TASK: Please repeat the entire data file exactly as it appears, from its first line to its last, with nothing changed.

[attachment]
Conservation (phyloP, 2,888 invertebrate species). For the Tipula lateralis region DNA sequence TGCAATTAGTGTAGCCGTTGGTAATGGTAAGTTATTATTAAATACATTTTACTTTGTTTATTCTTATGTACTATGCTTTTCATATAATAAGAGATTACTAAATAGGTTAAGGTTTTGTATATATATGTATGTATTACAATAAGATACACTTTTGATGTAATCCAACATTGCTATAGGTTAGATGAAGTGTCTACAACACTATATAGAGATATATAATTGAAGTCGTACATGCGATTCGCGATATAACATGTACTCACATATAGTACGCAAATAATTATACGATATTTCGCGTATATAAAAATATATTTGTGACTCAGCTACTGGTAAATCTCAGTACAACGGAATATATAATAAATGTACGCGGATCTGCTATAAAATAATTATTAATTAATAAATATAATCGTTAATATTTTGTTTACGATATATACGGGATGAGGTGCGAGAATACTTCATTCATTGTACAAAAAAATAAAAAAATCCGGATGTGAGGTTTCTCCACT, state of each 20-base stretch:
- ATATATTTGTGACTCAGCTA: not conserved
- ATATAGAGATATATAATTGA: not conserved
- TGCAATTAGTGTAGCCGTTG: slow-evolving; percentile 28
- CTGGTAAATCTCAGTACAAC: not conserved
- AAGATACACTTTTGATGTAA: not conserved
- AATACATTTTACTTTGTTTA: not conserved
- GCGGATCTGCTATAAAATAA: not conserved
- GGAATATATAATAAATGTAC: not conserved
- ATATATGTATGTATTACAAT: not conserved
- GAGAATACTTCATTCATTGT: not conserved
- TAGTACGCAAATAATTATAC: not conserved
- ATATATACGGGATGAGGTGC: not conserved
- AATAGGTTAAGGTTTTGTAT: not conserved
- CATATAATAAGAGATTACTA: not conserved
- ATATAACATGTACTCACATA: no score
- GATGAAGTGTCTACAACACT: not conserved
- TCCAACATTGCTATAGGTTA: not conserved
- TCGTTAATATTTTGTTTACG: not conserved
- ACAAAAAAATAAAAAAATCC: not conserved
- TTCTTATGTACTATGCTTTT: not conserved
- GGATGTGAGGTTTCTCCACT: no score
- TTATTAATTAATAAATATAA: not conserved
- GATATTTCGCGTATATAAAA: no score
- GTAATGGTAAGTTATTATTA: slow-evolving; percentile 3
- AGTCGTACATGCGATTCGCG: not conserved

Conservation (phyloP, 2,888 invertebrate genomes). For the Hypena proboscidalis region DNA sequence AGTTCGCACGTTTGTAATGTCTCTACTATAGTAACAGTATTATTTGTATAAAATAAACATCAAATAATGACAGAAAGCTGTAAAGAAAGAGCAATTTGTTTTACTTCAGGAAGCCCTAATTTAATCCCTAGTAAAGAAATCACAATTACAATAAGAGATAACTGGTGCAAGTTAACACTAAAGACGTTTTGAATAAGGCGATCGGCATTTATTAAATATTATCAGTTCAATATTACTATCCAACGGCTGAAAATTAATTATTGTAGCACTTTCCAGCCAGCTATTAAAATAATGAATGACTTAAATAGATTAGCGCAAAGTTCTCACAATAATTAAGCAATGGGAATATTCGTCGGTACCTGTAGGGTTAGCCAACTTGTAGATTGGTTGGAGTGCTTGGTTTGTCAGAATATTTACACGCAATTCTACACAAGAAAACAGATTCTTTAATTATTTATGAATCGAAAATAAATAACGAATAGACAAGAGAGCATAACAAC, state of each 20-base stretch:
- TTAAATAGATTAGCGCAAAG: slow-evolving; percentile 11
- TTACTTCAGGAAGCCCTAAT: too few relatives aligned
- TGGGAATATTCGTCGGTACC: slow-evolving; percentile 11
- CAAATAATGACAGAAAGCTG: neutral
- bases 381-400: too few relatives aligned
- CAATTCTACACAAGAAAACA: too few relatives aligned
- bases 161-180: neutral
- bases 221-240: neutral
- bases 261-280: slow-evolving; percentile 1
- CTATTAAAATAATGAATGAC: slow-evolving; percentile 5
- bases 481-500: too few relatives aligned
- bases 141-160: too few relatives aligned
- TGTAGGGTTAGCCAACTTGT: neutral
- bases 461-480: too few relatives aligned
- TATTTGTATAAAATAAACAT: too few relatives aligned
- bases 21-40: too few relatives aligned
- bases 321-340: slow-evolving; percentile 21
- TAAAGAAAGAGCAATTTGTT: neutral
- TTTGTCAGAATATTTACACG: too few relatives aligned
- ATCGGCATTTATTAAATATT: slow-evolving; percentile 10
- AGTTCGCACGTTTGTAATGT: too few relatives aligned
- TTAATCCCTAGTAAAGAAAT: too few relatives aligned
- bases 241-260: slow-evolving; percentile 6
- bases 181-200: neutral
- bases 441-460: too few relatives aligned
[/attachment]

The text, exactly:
Conservation (phyloP, 2,888 invertebrate species). For the Tipula lateralis region DNA sequence TGCAATTAGTGTAGCCGTTGGTAATGGTAAGTTATTATTAAATACATTTTACTTTGTTTATTCTTATGTACTATGCTTTTCATATAATAAGAGATTACTAAATAGGTTAAGGTTTTGTATATATATGTATGTATTACAATAAGATACACTTTTGATGTAATCCAACATTGCTATAGGTTAGATGAAGTGTCTACAACACTATATAGAGATATATAATTGAAGTCGTACATGCGATTCGCGATATAACATGTACTCACATATAGTACGCAAATAATTATACGATATTTCGCGTATATAAAAATATATTTGTGACTCAGCTACTGGTAAATCTCAGTACAACGGAATATATAATAAATGTACGCGGATCTGCTATAAAATAATTATTAATTAATAAATATAATCGTTAATATTTTGTTTACGATATATACGGGATGAGGTGCGAGAATACTTCATTCATTGTACAAAAAAATAAAAAAATCCGGATGTGAGGTTTCTCCACT, state of each 20-base stretch:
- ATATATTTGTGACTCAGCTA: not conserved
- ATATAGAGATATATAATTGA: not conserved
- TGCAATTAGTGTAGCCGTTG: slow-evolving; percentile 28
- CTGGTAAATCTCAGTACAAC: not conserved
- AAGATACACTTTTGATGTAA: not conserved
- AATACATTTTACTTTGTTTA: not conserved
- GCGGATCTGCTATAAAATAA: not conserved
- GGAATATATAATAAATGTAC: not conserved
- ATATATGTATGTATTACAAT: not conserved
- GAGAATACTTCATTCATTGT: not conserved
- TAGTACGCAAATAATTATAC: not conserved
- ATATATACGGGATGAGGTGC: not conserved
- AATAGGTTAAGGTTTTGTAT: not conserved
- CATATAATAAGAGATTACTA: not conserved
- ATATAACATGTACTCACATA: no score
- GATGAAGTGTCTACAACACT: not conserved
- TCCAACATTGCTATAGGTTA: not conserved
- TCGTTAATATTTTGTTTACG: not conserved
- ACAAAAAAATAAAAAAATCC: not conserved
- TTCTTATGTACTATGCTTTT: not conserved
- GGATGTGAGGTTTCTCCACT: no score
- TTATTAATTAATAAATATAA: not conserved
- GATATTTCGCGTATATAAAA: no score
- GTAATGGTAAGTTATTATTA: slow-evolving; percentile 3
- AGTCGTACATGCGATTCGCG: not conserved

Conservation (phyloP, 2,888 invertebrate genomes). For the Hypena proboscidalis region DNA sequence AGTTCGCACGTTTGTAATGTCTCTACTATAGTAACAGTATTATTTGTATAAAATAAACATCAAATAATGACAGAAAGCTGTAAAGAAAGAGCAATTTGTTTTACTTCAGGAAGCCCTAATTTAATCCCTAGTAAAGAAATCACAATTACAATAAGAGATAACTGGTGCAAGTTAACACTAAAGACGTTTTGAATAAGGCGATCGGCATTTATTAAATATTATCAGTTCAATATTACTATCCAACGGCTGAAAATTAATTATTGTAGCACTTTCCAGCCAGCTATTAAAATAATGAATGACTTAAATAGATTAGCGCAAAGTTCTCACAATAATTAAGCAATGGGAATATTCGTCGGTACCTGTAGGGTTAGCCAACTTGTAGATTGGTTGGAGTGCTTGGTTTGTCAGAATATTTACACGCAATTCTACACAAGAAAACAGATTCTTTAATTATTTATGAATCGAAAATAAATAACGAATAGACAAGAGAGCATAACAAC, state of each 20-base stretch:
- TTAAATAGATTAGCGCAAAG: slow-evolving; percentile 11
- TTACTTCAGGAAGCCCTAAT: too few relatives aligned
- TGGGAATATTCGTCGGTACC: slow-evolving; percentile 11
- CAAATAATGACAGAAAGCTG: neutral
- bases 381-400: too few relatives aligned
- CAATTCTACACAAGAAAACA: too few relatives aligned
- bases 161-180: neutral
- bases 221-240: neutral
- bases 261-280: slow-evolving; percentile 1
- CTATTAAAATAATGAATGAC: slow-evolving; percentile 5
- bases 481-500: too few relatives aligned
- bases 141-160: too few relatives aligned
- TGTAGGGTTAGCCAACTTGT: neutral
- bases 461-480: too few relatives aligned
- TATTTGTATAAAATAAACAT: too few relatives aligned
- bases 21-40: too few relatives aligned
- bases 321-340: slow-evolving; percentile 21
- TAAAGAAAGAGCAATTTGTT: neutral
- TTTGTCAGAATATTTACACG: too few relatives aligned
- ATCGGCATTTATTAAATATT: slow-evolving; percentile 10
- AGTTCGCACGTTTGTAATGT: too few relatives aligned
- TTAATCCCTAGTAAAGAAAT: too few relatives aligned
- bases 241-260: slow-evolving; percentile 6
- bases 181-200: neutral
- bases 441-460: too few relatives aligned